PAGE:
Since the beginning of the 1990s, Mexico has undertaken an important shift towards market-oriented policies. In particular, there were four major changes in agricultural policies: (1) steps towards commodity market liberalisation, (2) introduction of a new payment tied to historical entitlement to support income, (3) steps toward deregulation of inputs markets, with greater support for introducing and using technical improvements, and (4) reform to the land tenure system. Many agricultural policies, before and after the start of the reform period, are to spur economic development in rural areas and to limit migration on the one hand, and to increase productivity of individuals and of the sector on the other.
Agricultural policy transfers and welfare effects
The OECD provides estimates of the support generated by agricultural policies. These data include estimates of the transfers from consumers and taxpayers to producers, from taxpayers to consumers, and from taxpayers to the overall sector that can be presented on an absolute or on a relative basis, depending on the purpose. The data can be disaggregated according to the basis of payments — whether linked to production, to land or to some other criterion — to understand better how the reforms have led to a reinstrumentation of support. This chapter presents these data for Mexico in order to assess the changing level and composition of support provided to producers, to consumers and to the sector overall during the reform period.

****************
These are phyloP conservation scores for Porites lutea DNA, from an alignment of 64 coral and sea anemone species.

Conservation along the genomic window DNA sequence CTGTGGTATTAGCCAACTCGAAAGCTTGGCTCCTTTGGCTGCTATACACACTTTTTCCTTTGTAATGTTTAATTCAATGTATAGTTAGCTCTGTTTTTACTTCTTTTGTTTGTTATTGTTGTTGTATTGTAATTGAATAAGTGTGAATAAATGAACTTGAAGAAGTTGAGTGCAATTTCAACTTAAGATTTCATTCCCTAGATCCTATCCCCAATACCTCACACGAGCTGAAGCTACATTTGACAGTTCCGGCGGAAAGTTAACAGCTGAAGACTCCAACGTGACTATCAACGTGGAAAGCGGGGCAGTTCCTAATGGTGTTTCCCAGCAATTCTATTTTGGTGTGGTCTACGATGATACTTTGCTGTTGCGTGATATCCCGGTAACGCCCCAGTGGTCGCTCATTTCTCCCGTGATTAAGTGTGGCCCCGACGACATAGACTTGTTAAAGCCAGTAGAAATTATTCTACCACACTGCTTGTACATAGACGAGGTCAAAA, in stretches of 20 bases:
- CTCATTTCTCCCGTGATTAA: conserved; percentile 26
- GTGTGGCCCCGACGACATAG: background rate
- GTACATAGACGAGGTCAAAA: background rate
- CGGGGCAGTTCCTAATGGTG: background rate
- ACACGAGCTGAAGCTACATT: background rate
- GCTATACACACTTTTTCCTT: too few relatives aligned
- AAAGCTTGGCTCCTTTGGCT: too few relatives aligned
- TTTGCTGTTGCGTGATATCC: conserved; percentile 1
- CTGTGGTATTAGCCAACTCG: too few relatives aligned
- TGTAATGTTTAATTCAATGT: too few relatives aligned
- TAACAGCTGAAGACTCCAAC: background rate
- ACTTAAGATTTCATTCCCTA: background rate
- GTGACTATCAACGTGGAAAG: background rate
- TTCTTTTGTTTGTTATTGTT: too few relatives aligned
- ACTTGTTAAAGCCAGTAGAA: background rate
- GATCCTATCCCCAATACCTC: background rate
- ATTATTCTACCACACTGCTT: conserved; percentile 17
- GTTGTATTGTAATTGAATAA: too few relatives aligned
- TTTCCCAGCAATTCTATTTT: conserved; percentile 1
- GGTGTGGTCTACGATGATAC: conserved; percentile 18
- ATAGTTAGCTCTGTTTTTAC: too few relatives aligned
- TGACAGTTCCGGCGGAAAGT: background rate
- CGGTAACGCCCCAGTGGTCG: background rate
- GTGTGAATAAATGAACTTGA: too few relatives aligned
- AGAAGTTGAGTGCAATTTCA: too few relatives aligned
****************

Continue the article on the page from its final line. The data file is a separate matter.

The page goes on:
Agricultural policies and commodity markets
This chapter deals with agricultural policies and their impact on the evolution of the commodity markets in Mexico between 1995 and 2005. The aim is to assess how the different policy reforms undertaken in Mexico may have affected the markets of key agricultural products by identifying the contribution of policies to key market outcomes: production, consumption and trade. First, a brief overview of agricultural markets in Mexico is presented. Then, analysis based on simulations carried out with the Mexican module of the OECD AGLINK model is provided to show how policy changes have affected commodity markets.